The beautiful thing about religion, and something I believe is often a misunderstanding about Mormons, is that the outward appearance does not always accurately reflect the goodness or worth of the soul. I know a lot of strong, faithful Mormons who look and live nothing like me, and I think that is a good thing. But this is a small glimpse into what it looks like to be me, Hannah Panek, as a Mormon. This is my story.
“Wait, you’re Mormon?!” is a question I occasionally get from strangers and acquaintances alike. It’s like people are surprised to see me in normal clothes talking about normal things. Yeah, I’m Mormon, and I’m about as Mormon as it gets. I was born and raised in “the church” as we like to say, my parents both faithful and lifelong members as well. I grew up listening to Scripture Scouts in the car and playing soccer in the church gym on Saturday afternoons. My Sundays have been filled with church meetings for as long as I can remember, kicking the back of the pew with my feet and hiding under tables in Sunday School. The prayers over meals and before bed have been constant, sometimes routine. I have not once cursed in my life, and I don’t think that’s a badge of honor but more of a product of my insane guilt complex. Once, I told a boy to “go to hell” and then I cried, because how could I be so mean? Mormonism is not a culture of “don’ts” or “won’ts” as it is so often categorized to be—it’s a culture of “do” and “be.” It is a culture of doing, a culture of knowing, a culture of camaraderie. I was taught the value of education and self reliance, and that what I choose to do is just as important as what I choose to believe.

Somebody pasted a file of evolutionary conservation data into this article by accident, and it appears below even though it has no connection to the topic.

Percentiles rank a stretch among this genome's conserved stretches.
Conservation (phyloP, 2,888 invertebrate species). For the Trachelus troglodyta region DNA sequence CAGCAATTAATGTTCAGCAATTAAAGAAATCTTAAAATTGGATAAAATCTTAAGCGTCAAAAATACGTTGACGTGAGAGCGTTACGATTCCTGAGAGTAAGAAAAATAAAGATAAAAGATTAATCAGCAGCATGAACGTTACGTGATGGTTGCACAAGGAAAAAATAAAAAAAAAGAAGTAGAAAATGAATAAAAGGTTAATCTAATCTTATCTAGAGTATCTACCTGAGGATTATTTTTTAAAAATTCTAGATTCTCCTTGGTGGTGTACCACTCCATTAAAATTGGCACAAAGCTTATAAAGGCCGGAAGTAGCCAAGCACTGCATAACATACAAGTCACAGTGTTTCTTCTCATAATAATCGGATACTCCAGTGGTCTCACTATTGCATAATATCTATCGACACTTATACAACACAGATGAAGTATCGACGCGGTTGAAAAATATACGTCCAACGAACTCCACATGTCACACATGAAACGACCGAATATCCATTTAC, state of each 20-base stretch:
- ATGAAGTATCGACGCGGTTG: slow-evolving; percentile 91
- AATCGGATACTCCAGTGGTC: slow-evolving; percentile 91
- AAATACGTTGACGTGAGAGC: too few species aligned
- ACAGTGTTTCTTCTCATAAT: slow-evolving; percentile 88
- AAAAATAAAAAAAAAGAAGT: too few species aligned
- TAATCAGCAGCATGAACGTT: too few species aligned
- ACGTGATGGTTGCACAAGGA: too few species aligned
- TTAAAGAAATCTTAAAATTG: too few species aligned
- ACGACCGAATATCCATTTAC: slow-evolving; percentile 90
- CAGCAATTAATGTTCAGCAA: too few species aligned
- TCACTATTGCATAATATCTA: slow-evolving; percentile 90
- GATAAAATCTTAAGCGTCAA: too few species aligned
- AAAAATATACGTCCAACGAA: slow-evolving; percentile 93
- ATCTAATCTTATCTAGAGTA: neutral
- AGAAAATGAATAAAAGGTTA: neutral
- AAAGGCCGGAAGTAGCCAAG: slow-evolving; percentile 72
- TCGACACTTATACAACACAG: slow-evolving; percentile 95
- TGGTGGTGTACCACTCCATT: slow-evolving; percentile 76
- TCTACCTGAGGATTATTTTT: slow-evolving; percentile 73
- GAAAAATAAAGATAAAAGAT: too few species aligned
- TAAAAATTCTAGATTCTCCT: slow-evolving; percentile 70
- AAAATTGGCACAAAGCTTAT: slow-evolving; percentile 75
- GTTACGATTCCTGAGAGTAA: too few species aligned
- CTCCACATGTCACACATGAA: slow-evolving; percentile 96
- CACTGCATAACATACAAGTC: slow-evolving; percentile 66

There are a lot of misconceptions about Mormonism, some of them silly and some of them valid. And I’m not saying we as a religion are perfect or even normal, because we’re not. There’s a lot to make fun of in our culture, like the horrendous baby names Utah is quickly becoming famous for and the families with 20 kids that fill our chapels. Sometimes Mormons can be weird or hypocritical, and I’ve been told on more than one occasion that we often come off as judgmental or egotistical. So sure, I get where the questions of, “Can you drink soda?” or “Are you allowed to dance?” come from. It’s human nature to question what we don’t understand, but it is our right and privilege to try and ask. But for the record, I do drink soda. I’m also an obnoxious dancer and you’re all invited over for a Taylor Swift dance party after this.
Just weeks after graduating from high school I left California and went to Brigham Young University in Provo, Utah, to live out the Mormon dream. I studied philosophy and lived by the Honor Code and drank caffeine for the first time because I am a rebel. College was the first time I had to define myself as something other than “the Mormon girl.” While many of my friends in high school were Mormon, I waltzed through the halls of Concord High defined by my faith and not much else. I was the girl who wore long shorts and did not play sports on Sunday and had no interest in drinking or experimenting. But then I graduated and moved to my little college town where 95 percent of the student body was raised just like me, and I could no longer hide behind my faith. Who was I besides youth group and Sunday school? I struggled with this at first; I wasn’t really sure how to define myself. I used to play soccer, but quit. I was in color guard but didn’t make the college squad. Who did I want to be? As college freshmen we’re all trying to figure ourselves out, to claim new identity as we begin our foray into adulthood. The high school social structure we grow accustomed to is gone and it’s up to nobody but ourselves to decide who we want to be. Feeling like I needed something to continue to hide behind, I quickly became “the Harry Potter girl” and never really looked back.